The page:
How to tell if your account has been hacked

How to tell if your account has been hacked

Hundreds of Islanders are thought to have been affected by the hack, which exploited a security flaw in one of Facebook's privacy features.

The severity of this bug was that the attackers could continue using your Facebook account pretending to be the real account holders, as they had your access token to provide them actual authentication to your account.

The social media company announced last week that about 50 million user accounts worldwide had been accessed by hackers, with another 40 million left vulnerable during the attack.

The company has also reset the access tokens of the 50 million accounts that were known to have been breached, as well as 40 million accounts that have been subject to a "View As" look-up in the a year ago, as a precaution. A spokeswoman for the company said it would respond to follow-up questions from Ireland's DPC and keep regulators up to date with its investigations. There is also a possibility that the hack could have affected third-party applications, for instance, Tinder and Swiggy, that you might have logged into via Facebook. According to the company hackers exploited the "View As" feature on the service and steps are being taken to fix the security problem.

In 2016 CA is hired by Donald Trump's U.S. presidential campaign.

Facebook chief executive Mark Zuckerberg said engineers discovered the breach on Tuesday, and patched it on Thursday night.

Europe's General Data Protection Regulation law, which went into effect in May, levies heavy fines-$23 million or 4% of world-wide revenue the previous year, whichever is higher-if it determines a company didn't do enough to protect its customers' data.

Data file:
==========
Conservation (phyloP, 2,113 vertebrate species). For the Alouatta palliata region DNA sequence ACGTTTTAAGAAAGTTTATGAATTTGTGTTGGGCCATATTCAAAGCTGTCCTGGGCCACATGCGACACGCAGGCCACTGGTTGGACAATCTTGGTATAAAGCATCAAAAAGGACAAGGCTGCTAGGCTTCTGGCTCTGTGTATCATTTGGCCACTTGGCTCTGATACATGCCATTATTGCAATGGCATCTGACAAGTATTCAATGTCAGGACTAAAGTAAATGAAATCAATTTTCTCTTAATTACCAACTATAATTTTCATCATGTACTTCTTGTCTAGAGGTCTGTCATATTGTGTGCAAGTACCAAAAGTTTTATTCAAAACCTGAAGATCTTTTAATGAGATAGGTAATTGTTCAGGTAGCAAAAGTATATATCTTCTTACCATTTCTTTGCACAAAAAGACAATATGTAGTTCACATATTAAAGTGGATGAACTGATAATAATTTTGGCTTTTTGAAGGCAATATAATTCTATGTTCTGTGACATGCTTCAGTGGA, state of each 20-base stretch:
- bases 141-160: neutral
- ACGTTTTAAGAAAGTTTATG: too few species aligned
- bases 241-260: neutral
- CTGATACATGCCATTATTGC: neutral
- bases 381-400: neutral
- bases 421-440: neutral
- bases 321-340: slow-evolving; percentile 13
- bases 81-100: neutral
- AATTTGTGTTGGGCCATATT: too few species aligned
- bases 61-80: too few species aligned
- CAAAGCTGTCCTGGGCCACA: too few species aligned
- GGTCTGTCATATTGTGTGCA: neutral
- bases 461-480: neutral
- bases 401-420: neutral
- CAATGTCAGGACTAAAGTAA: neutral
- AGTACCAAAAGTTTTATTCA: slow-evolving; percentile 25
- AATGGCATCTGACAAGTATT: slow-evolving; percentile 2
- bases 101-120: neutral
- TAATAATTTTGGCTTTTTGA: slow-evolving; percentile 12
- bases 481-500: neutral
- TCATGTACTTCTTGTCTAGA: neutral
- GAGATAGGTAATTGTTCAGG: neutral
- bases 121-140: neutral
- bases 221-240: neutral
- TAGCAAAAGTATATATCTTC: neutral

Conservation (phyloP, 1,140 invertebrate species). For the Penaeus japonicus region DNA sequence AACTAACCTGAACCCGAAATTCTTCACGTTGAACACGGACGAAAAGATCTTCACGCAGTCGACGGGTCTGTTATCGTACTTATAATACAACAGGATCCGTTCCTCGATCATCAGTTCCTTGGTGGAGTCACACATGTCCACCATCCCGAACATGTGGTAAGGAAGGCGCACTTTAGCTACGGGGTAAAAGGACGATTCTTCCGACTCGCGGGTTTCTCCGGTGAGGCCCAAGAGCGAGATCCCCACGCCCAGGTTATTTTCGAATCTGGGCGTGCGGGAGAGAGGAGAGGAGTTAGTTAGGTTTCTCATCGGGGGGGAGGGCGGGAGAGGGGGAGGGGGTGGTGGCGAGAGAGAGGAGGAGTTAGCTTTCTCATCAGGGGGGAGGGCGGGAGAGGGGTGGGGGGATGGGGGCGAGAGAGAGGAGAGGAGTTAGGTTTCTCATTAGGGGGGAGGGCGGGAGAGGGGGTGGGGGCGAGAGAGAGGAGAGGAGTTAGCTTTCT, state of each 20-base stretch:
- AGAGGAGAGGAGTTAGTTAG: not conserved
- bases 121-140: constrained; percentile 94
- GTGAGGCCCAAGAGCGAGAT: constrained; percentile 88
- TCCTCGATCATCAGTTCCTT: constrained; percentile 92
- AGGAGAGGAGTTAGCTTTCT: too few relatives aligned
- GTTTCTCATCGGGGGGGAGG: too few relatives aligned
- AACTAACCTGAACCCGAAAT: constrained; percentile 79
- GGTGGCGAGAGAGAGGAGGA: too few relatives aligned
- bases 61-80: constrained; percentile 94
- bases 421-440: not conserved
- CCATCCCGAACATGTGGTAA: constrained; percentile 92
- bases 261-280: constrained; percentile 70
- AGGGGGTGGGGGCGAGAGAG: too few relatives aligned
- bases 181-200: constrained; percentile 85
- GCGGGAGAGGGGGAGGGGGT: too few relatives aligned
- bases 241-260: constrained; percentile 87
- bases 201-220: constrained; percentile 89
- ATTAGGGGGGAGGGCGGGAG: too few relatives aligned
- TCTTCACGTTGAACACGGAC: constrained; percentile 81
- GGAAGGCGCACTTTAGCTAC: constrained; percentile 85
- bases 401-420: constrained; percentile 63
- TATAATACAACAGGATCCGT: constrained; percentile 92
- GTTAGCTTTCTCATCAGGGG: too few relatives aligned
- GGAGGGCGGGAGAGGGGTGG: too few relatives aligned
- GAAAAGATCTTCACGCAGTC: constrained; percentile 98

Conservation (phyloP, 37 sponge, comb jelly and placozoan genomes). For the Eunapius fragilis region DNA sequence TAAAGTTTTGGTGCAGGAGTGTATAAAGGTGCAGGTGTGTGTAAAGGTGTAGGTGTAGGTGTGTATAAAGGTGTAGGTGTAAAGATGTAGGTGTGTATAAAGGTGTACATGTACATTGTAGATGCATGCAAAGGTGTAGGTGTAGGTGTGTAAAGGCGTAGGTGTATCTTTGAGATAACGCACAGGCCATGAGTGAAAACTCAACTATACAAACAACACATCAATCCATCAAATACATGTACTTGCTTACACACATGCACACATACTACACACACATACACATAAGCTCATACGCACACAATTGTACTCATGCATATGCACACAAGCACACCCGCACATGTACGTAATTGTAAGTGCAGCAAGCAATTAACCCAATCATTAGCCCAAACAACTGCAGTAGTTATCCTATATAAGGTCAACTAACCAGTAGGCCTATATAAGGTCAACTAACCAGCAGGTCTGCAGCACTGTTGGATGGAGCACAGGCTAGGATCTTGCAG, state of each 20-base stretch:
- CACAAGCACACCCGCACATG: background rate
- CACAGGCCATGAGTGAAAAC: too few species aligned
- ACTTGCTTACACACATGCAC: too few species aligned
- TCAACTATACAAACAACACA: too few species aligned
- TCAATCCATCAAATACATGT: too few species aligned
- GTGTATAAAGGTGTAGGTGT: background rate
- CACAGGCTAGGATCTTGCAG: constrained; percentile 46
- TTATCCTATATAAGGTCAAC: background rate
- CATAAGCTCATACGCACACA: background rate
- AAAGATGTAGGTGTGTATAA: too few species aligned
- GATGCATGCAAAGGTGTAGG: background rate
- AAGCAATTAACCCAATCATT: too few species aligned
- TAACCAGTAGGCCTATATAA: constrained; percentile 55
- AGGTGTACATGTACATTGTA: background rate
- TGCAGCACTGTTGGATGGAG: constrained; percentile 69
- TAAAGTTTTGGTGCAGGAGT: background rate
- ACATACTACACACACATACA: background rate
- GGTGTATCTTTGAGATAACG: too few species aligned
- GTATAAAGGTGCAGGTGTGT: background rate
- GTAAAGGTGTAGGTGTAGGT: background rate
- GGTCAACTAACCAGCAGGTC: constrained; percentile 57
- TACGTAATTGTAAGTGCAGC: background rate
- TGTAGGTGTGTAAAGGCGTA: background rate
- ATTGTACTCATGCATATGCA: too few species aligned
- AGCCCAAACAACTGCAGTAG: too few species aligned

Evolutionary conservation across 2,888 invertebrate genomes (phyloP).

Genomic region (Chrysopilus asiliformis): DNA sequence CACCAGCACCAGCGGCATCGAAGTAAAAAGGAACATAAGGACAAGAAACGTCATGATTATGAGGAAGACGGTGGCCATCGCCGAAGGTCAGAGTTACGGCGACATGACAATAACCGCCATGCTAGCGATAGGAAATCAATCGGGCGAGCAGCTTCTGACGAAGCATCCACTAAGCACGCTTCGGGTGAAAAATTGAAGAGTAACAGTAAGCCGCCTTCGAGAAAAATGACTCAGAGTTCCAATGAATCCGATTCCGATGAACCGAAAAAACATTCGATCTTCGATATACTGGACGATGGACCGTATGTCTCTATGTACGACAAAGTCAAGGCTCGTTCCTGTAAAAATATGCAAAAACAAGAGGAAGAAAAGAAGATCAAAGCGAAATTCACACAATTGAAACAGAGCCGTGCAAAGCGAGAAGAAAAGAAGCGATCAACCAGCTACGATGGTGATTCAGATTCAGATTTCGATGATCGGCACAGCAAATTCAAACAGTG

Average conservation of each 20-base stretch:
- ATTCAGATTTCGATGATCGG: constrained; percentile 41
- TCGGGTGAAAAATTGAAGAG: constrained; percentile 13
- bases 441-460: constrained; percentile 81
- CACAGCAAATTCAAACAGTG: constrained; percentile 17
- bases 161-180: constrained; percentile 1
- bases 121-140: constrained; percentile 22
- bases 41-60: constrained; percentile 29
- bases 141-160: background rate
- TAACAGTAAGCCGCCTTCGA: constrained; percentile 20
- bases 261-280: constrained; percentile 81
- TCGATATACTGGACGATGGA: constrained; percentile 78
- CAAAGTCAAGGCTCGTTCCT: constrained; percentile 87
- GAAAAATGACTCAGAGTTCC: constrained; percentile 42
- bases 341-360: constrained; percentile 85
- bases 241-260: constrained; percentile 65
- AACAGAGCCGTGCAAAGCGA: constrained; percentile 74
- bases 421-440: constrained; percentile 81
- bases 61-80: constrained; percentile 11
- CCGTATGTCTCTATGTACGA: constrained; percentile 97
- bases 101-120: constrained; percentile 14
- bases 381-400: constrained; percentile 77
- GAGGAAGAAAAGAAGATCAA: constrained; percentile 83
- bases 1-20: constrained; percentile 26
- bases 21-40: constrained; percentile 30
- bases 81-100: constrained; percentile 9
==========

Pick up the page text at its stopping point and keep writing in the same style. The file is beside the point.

Cambridge Analytica, which denies the accusations, has since filed for voluntary bankruptcy in the United States and Britain.

But because of the way the hack worked, it also gave attackers the same level of access to any accounts you use Facebook to log in with.

It's not clear whether this has actually occurred - when asked, a Facebook exec said only that the company was early in its investigation - but the possibility may force the other companies to undertake their own investigations into the issue.

Beyond the CA scandal, Facebook estimates the data of almost all its users may have, at some time, been retrieved without their knowledge.

"We will be making enquiries with Facebook and our overseas counterparts to establish the scale of the breach and if any United Kingdom citizens have been affected".

The sites have acknowledged finding on their platforms messages, accounts and pages associated with the Internet Research Agency, a Saint Petersburg operation that is alleged to be a "troll farm" connected to the Russian government. That political consulting firm told Facebook it had deleted the information, but it hadn't.

"So, if Facebook is found not to have taken sufficiently robust measures [to prevent the vulnerability], it may be held to have infringed GDPR, even if its response since has been exemplary". A breakdown of how Facebook spotted the breach is available in this ZDNet article, here.

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